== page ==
Shan Drug Watch: Ten Years After

The following is a condensed version of what appears in Shan Drug Watch, Issue # 2, published today to mark the International Day Against Drug Abuse and Illicit Trafficking – Editor

Ten Years After
June 26 marks ten years since the State Peace and Development Council (SPDC) embarked on its 15-year plan to eradicate the cultivation and production of all drugs in Burma by 2014.
sdw-cover Over the last 10 years, the ruling Burmese junta has claimed the apprehension of hundreds of drug dealers, the confiscation of thousands of kilos of opium and heroin, and the destruction of thousands of hectares of poppy fields. The SPDC also say that there has been significant reduction in opiate production in Burma since the industry peaked in the country in the mid-1990s.

The picture might be one of remarkable success, but information revealed through S.H.A.N’s sources paints a very different picture.

According to S.H.A.N’s information, during the past decade the junta has not arrested major suppliers or traffickers as claimed, but mostly low-level dealers and users. SPDC might have suppressed cultivation in 13 targeted townships, but has failed in some 30 others, and, worryingly, poppy cultivation and production is increasing in villages outside the areas outlined for eradication.

According to the United Nations Office on Drugs and Crime (UNODC), Burma’s role in the world’s opium trade is a mere fraction of what it was 10 years ago, when it was responsible for roughly 50 per cent of the world’s illicit output. Now, UNODC says, the figure is around five per cent, and the amount of opium produced in Burma has dropped from nearly 1,800 tonnes in 1993 to 460 tonnes in 2007. But Burma’s isolation from the international community and censorship of information means it is difficult to check the accuracy of statements.

S.H.A.N has long believed that the 1993 figures of Burma’s extensive opiates production (1,800 tonnes) were grossly inflated, and consequently the much-ballyhooed reduction of drug production through 2006 was illusory.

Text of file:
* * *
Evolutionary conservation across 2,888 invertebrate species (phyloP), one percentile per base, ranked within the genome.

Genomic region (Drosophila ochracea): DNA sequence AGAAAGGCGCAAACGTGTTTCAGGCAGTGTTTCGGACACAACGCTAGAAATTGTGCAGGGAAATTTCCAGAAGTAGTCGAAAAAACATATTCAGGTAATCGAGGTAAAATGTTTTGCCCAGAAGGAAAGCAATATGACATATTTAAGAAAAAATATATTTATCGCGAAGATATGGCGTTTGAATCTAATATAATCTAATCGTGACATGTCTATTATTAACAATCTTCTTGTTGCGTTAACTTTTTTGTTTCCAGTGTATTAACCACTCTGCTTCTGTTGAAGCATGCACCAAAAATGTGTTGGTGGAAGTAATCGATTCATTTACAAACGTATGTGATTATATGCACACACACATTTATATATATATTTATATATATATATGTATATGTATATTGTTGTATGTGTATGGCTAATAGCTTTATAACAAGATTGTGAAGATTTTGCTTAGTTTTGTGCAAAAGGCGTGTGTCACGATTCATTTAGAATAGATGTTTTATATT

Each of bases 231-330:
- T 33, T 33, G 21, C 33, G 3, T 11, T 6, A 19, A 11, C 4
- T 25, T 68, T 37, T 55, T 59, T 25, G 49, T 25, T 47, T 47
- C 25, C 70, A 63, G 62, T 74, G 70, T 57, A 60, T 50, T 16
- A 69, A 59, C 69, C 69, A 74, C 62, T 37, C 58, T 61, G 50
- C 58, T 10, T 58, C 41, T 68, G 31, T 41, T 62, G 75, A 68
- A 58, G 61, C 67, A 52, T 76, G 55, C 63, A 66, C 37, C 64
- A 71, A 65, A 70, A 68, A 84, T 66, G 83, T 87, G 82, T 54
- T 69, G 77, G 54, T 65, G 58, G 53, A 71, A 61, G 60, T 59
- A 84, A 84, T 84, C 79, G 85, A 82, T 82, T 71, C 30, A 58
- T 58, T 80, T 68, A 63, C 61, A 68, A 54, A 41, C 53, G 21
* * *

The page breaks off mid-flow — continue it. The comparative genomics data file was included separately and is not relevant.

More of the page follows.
In 2007, Xavier Bouan, from UNODC, was forced to agree. Speaking with Shan Drug Watch at a drugs forum organized by the Foreign Correspondents Club of Thailand (FCCT) on September 12, Bouan conceded that the official estimates in the 1990s were based on U.S. satellite intelligence, and were probably not reliable. He went on to say: “We started to do our own survey only after 2000. Naturally, we made a few mistakes at first… [Now, most of] our findings converge with those of S.H.A.N.”

His words are a heavy blow to the regime’s claim that Burma is reducing its opium trade. Instead, it is possible that production is as high now as it was 10 years ago. All that has happened is that in recent years figures have become more realistic.

S.H.A.N believes that both the first two phases of the SPDC’s 15-year drug reduction plan have failed. The first phase, from 1999 to 2004, targeted 22 townships in Shan State, yet to date only seven of those can claim to be drug-free. Phase 2, from 2004 to the present, saw 20 townships – 16 in Shan State, four in Kachin – targeted for drug eradication. Currently, only six make any claim of success. And the truth of the claims is tenuous. All six are in Wa areas in northern Shan State under the control of the United Wa State Army (UWSA), whose leaders are reputedly among the world’s most notorious drug traffickers.

With the focus primarily on northern Shan State during the first decade of the drug crusade, poppy farming has merely shifted to eastern Shan State and southern Shan State. Townships in those areas report 20-40 per cent increases in lands under poppy cultivation over the last two years, and official figures show nationwide input increased more than 20 per cent in 2007 and 2008.

Production of amphetamine-type stimulants (ATS) and Ice (crystal methamphetamine) is also increasing.

Meanwhile, the north’s poor farmers, who depended on poppy cultivation for their livelihood, are suffering because neither the regime nor the ceasefire armies implemented viable alternatives to poppy cultivation.

With so little money and so few options, it will be more difficult to motivate people away from opium production. Especially when Burma’s military – the Tatmadaw – is complicit in the drug trade, as confirmed by Bouan, who said: “Everybody is involved in this trade in one way or another. Insurgents, militia, government, cease-fire groups; for all of them… it’s one of the only ways to survive and get cash.”

Ten years into the 15-year plan, evidence suggests that the junta does not intend to eradicate drugs from Burma at all, until and unless it suits the generals’ agenda.

Khuensai Jaiyen

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